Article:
You will conduct secondary, data-driven research on development initiatives that have done well at reaching marginalized, underserved communities, before spending time in the field, conducting in-depth interviews with stakeholders. After your field research trip, you are going to generate a case study, shining a light on the tools for success behind humanitarian and social services around the globe.
Each Reach Project researcher comes up with an idea for a potential case study that illustrates reach. Throughout various pitching sessions, you will pitch your case study to the rest of the team and together we will ask questions and discuss the merits of each case.
At our Reach Project retreat in September, the top four case studies are selected by vote. Once case studies are selected, you may be assigned to any of the case study teams. Teams are not assembled based on discipline and you will work with graduate and/or undergraduate researchers with a variety of academic backgrounds. Each team of students will be assigned a lead, who is either a faculty member or staff researcher at U of T.
Where your fieldwork takes place is going to depend on which case study team you are placed on. So far, Reach Project researchers have travelled to Brazil, Thailand, Rwanda, India, Jordan and South Africa.
No. The Reach Project pays for your travel costs, including flights, accommodation, vaccinations* and visas. We also provide a per diem to cover expenses that occur on the ground.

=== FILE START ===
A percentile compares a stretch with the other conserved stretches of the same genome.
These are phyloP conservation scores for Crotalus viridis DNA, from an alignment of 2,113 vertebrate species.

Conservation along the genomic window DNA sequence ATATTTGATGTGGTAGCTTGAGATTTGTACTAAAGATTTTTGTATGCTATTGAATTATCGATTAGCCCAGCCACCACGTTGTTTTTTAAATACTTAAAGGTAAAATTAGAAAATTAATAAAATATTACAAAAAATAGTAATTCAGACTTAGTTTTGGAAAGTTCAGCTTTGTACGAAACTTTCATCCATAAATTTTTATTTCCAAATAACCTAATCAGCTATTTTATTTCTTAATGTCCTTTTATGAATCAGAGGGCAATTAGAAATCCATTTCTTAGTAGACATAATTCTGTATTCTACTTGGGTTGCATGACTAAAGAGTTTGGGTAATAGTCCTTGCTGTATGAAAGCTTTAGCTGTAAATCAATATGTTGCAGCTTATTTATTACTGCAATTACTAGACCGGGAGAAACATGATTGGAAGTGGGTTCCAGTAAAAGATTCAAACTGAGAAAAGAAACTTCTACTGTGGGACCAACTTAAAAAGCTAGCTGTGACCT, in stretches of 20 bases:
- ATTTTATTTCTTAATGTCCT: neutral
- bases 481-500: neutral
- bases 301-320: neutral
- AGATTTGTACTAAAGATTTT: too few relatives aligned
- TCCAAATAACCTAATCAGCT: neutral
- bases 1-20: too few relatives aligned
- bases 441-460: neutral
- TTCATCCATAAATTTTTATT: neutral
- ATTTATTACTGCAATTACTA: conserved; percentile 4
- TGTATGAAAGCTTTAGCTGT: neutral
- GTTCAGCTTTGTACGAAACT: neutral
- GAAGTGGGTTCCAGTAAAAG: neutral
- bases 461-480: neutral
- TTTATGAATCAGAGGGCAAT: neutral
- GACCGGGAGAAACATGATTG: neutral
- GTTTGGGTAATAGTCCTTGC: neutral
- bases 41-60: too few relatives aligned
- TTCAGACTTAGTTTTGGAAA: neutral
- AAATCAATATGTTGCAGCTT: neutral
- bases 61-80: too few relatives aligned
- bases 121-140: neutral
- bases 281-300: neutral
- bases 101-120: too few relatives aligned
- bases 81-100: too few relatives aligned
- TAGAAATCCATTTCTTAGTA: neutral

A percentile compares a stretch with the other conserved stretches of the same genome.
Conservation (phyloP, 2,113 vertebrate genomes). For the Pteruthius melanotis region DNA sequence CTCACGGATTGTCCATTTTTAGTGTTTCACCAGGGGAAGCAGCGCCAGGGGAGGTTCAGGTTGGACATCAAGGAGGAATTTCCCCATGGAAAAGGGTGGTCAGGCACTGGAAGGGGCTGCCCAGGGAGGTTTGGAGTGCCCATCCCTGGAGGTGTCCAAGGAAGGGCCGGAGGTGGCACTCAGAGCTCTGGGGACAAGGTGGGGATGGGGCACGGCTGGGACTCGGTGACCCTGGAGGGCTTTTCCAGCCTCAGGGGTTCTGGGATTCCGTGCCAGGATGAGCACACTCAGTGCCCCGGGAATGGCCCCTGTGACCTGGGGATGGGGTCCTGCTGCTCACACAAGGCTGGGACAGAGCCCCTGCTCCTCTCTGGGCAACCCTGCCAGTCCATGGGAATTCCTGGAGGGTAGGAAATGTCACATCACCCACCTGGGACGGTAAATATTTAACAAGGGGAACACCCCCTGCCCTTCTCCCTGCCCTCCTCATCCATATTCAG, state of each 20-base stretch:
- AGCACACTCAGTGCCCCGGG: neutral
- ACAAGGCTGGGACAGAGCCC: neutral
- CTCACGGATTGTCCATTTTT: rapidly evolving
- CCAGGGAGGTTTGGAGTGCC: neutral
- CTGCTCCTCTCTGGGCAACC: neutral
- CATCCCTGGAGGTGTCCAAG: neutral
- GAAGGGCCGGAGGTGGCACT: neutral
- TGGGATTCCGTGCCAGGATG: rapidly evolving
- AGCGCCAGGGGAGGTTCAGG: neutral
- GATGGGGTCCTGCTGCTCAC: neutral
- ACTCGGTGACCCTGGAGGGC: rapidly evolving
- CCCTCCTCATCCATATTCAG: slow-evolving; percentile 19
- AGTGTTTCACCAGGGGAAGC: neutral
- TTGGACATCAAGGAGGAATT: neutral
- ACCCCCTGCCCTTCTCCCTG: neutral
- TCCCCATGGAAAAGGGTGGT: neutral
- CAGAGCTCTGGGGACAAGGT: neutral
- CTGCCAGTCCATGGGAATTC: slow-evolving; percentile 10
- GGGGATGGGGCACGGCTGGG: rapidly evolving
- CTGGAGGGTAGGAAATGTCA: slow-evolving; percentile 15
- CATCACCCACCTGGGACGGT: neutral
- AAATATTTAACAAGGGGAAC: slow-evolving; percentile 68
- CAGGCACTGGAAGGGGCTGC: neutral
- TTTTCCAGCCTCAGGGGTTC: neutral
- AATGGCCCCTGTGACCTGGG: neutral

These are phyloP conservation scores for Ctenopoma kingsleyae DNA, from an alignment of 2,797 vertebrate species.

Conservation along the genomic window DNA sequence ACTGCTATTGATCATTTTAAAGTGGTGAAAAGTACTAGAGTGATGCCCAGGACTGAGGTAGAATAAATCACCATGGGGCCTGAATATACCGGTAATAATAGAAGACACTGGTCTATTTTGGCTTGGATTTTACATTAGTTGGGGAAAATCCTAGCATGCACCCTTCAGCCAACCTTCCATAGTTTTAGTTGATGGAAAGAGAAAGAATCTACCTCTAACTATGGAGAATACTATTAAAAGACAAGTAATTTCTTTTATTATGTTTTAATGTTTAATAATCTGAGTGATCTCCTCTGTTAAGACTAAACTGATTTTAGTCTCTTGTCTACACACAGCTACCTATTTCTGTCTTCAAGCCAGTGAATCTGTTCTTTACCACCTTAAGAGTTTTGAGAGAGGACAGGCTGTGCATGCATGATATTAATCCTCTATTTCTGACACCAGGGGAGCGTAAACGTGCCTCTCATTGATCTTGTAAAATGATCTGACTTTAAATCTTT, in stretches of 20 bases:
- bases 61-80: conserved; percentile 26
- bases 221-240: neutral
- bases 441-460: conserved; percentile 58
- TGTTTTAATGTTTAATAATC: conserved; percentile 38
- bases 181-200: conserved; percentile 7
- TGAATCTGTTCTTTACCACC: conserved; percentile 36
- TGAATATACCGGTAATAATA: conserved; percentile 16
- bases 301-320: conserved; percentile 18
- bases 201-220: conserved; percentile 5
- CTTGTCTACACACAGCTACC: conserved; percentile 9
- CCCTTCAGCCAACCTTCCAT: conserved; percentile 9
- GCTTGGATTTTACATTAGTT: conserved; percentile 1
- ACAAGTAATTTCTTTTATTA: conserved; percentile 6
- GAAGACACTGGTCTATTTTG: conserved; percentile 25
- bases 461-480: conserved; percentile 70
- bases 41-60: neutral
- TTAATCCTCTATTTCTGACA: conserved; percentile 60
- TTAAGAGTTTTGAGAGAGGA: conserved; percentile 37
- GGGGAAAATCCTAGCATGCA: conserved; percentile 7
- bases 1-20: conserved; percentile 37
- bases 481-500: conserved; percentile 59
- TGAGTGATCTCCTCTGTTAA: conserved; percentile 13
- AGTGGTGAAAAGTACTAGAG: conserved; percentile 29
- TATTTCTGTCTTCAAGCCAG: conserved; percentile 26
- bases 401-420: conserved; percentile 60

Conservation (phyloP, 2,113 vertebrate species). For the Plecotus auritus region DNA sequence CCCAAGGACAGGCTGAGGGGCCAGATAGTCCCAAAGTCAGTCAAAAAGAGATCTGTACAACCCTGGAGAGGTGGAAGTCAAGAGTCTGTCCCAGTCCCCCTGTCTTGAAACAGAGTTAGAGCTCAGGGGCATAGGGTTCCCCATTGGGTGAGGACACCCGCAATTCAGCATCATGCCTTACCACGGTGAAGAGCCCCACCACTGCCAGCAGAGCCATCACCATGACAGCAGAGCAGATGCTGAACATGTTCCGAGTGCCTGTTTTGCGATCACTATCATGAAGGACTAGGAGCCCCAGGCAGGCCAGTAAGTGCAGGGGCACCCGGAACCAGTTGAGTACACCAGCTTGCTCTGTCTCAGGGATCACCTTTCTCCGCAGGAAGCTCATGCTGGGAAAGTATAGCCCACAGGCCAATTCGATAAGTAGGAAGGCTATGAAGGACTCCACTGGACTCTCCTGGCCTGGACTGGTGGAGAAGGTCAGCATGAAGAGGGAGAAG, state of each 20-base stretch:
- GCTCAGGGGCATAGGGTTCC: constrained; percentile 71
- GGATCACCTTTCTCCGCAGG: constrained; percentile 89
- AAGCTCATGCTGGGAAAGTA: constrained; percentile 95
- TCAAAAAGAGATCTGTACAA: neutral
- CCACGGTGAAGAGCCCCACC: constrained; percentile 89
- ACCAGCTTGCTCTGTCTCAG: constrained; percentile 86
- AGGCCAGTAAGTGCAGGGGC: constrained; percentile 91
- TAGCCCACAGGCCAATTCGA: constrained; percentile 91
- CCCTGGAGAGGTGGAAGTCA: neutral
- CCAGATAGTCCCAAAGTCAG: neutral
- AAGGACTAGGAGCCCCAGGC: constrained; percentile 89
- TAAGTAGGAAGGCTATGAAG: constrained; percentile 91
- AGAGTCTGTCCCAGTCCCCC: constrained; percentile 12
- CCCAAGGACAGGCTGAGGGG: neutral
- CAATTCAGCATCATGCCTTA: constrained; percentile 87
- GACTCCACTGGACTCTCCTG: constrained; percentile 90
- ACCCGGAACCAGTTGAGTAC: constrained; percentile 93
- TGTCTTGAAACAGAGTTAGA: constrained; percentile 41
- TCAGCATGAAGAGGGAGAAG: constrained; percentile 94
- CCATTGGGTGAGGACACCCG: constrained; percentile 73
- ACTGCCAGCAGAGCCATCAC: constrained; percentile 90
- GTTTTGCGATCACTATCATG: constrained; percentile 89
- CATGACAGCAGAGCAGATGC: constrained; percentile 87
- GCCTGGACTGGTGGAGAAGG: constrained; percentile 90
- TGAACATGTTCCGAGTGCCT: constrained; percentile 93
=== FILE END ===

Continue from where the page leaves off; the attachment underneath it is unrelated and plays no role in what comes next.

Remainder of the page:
*Students are expected to have health insurance and travel insurance. The Reach Project will cover the difference between the actual vaccination cost and the amount covered by your health insurance.
This is an unpaid research position. Please also note, that we can't provide academic credit for work as a Reach Project student researcher.
During the academic year, you will meet with your case study team on a bi-weekly basis. These meetings typically take place during business hours, but meetings can also take place in the morning, evening, and occasionally on weekends. The workload will increase as we approach fieldwork and have to coordinate with participants, develop a schedule, develop and refine our interview instruments, and sort out logistics. This busy time period will overlap with your final exams and assignments in the winter term, so researchers will need to possess excellent time management skills.
Fieldwork takes place during April, May, June or July 2019, so you have to be willing to travel for one to two weeks during those months.
Due to the demanding workload, and the requirement for ongoing communication among teammates, we unfortunately can't accept researchers who will be on exchange.
Reach Project case studies are not intended for publication in academic journals. Your team will prepare written reports that are made available online for free. Reach Project students can collaborate on developing a manuscript for a journal after their case study report is completed. However, the development of a manuscript for an academic journal is not a component of the Reach Project program.